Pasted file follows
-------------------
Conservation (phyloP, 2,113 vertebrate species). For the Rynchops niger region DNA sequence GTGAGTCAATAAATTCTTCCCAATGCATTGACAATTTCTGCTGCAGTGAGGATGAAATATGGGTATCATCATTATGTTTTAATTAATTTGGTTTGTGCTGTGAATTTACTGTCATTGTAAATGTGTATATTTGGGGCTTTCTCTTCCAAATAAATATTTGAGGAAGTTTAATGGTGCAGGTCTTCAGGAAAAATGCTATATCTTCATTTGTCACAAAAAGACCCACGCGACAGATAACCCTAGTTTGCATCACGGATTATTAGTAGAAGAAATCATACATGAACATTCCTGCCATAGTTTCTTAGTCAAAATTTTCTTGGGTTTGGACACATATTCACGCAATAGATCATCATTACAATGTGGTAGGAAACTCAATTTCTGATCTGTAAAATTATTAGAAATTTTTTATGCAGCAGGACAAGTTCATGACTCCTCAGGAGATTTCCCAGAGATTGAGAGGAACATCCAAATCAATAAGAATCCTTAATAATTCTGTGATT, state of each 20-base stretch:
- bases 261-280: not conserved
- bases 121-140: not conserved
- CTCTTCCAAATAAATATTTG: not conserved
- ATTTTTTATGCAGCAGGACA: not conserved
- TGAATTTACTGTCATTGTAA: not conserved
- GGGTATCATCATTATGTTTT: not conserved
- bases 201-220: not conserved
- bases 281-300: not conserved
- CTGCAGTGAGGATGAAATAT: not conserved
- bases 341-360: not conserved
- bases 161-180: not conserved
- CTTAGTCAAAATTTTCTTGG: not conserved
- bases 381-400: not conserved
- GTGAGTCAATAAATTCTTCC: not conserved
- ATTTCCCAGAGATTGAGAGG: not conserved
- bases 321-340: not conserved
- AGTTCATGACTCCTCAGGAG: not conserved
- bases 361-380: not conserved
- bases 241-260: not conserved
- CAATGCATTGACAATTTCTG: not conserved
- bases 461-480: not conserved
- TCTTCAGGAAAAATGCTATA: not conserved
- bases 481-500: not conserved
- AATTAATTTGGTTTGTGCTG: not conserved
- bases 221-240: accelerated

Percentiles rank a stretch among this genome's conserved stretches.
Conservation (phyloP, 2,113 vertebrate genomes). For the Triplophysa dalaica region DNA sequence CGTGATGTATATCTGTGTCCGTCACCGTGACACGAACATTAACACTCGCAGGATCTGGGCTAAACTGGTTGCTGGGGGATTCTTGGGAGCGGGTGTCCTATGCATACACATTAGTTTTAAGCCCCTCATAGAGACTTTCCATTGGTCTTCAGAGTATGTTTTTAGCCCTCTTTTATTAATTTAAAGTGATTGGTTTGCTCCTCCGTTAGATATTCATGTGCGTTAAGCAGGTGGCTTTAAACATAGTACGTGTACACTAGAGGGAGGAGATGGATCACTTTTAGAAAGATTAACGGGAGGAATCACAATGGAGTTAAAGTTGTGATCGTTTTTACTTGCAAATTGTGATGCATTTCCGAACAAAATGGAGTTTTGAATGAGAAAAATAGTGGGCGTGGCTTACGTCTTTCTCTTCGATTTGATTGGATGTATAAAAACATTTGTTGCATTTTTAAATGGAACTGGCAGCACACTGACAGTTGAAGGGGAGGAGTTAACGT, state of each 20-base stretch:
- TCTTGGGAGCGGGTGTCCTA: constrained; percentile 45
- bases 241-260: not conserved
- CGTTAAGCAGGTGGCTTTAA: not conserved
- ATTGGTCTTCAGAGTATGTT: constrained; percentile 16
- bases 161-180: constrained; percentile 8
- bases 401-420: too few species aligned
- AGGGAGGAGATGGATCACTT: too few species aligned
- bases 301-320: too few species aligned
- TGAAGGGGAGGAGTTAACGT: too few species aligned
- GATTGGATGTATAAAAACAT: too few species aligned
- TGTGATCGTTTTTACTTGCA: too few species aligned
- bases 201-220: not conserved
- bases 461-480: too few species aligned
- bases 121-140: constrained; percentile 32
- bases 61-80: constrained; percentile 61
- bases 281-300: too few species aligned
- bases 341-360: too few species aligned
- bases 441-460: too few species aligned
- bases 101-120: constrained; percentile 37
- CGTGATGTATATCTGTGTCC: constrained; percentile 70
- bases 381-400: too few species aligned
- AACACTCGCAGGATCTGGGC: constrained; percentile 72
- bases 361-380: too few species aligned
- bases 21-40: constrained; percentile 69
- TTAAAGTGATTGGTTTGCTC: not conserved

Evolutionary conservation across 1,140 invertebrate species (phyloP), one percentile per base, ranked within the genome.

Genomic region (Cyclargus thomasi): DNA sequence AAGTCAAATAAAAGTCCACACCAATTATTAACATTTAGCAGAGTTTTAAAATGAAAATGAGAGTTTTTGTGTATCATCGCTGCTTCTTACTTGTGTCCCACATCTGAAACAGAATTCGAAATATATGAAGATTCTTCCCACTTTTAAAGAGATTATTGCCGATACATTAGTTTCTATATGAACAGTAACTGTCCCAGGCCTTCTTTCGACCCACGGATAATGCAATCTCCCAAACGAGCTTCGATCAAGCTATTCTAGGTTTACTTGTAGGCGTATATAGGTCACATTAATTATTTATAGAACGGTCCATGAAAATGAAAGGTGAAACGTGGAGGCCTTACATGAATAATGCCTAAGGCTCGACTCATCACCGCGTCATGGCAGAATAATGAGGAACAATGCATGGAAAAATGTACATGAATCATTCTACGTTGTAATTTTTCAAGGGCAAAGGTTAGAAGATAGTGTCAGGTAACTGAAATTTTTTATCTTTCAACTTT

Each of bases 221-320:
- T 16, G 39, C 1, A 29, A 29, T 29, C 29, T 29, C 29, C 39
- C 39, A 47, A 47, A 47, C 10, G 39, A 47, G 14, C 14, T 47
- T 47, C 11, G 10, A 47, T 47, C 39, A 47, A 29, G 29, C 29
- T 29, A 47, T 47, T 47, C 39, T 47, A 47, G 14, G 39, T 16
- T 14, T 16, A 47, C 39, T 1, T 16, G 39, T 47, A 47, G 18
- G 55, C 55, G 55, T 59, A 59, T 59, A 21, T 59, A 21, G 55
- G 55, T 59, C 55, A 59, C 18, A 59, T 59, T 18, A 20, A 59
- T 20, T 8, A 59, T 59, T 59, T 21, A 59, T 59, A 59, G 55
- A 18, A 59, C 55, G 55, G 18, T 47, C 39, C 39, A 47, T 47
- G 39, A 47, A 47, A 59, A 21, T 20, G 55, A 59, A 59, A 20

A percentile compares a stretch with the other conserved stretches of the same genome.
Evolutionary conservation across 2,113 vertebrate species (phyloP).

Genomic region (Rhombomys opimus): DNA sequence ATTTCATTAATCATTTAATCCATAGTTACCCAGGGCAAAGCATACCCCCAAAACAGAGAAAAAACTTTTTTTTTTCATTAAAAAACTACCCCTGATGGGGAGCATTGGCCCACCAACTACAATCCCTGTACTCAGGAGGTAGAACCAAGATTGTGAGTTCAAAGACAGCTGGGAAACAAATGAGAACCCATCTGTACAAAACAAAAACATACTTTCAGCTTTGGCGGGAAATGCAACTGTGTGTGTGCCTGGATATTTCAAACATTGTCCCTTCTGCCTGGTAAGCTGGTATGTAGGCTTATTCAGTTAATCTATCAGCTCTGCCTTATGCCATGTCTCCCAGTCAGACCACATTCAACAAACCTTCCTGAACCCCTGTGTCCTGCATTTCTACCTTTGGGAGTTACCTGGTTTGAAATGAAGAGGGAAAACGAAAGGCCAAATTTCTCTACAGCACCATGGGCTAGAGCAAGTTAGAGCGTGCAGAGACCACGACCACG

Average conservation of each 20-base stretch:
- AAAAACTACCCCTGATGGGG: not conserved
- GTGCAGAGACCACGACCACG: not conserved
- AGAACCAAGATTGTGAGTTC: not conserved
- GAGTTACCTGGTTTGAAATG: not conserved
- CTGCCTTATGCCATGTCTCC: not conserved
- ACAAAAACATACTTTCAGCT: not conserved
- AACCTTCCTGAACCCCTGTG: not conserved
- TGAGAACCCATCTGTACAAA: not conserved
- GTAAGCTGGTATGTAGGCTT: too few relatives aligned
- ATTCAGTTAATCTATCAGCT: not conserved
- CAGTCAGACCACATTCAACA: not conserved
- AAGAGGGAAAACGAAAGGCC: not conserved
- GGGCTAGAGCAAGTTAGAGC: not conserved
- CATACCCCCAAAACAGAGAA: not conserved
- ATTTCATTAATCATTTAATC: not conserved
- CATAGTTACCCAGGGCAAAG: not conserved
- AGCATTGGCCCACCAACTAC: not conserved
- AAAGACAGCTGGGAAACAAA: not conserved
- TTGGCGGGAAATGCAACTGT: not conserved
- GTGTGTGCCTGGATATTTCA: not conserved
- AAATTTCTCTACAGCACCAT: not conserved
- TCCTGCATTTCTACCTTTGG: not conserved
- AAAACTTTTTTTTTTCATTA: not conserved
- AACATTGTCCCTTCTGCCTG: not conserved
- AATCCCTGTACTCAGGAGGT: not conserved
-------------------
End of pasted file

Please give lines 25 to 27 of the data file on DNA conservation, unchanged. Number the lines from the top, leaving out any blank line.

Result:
- AATTAATTTGGTTTGTGCTG: not conserved
- bases 221-240: accelerated

Percentiles rank a stretch among this genome's conserved stretches.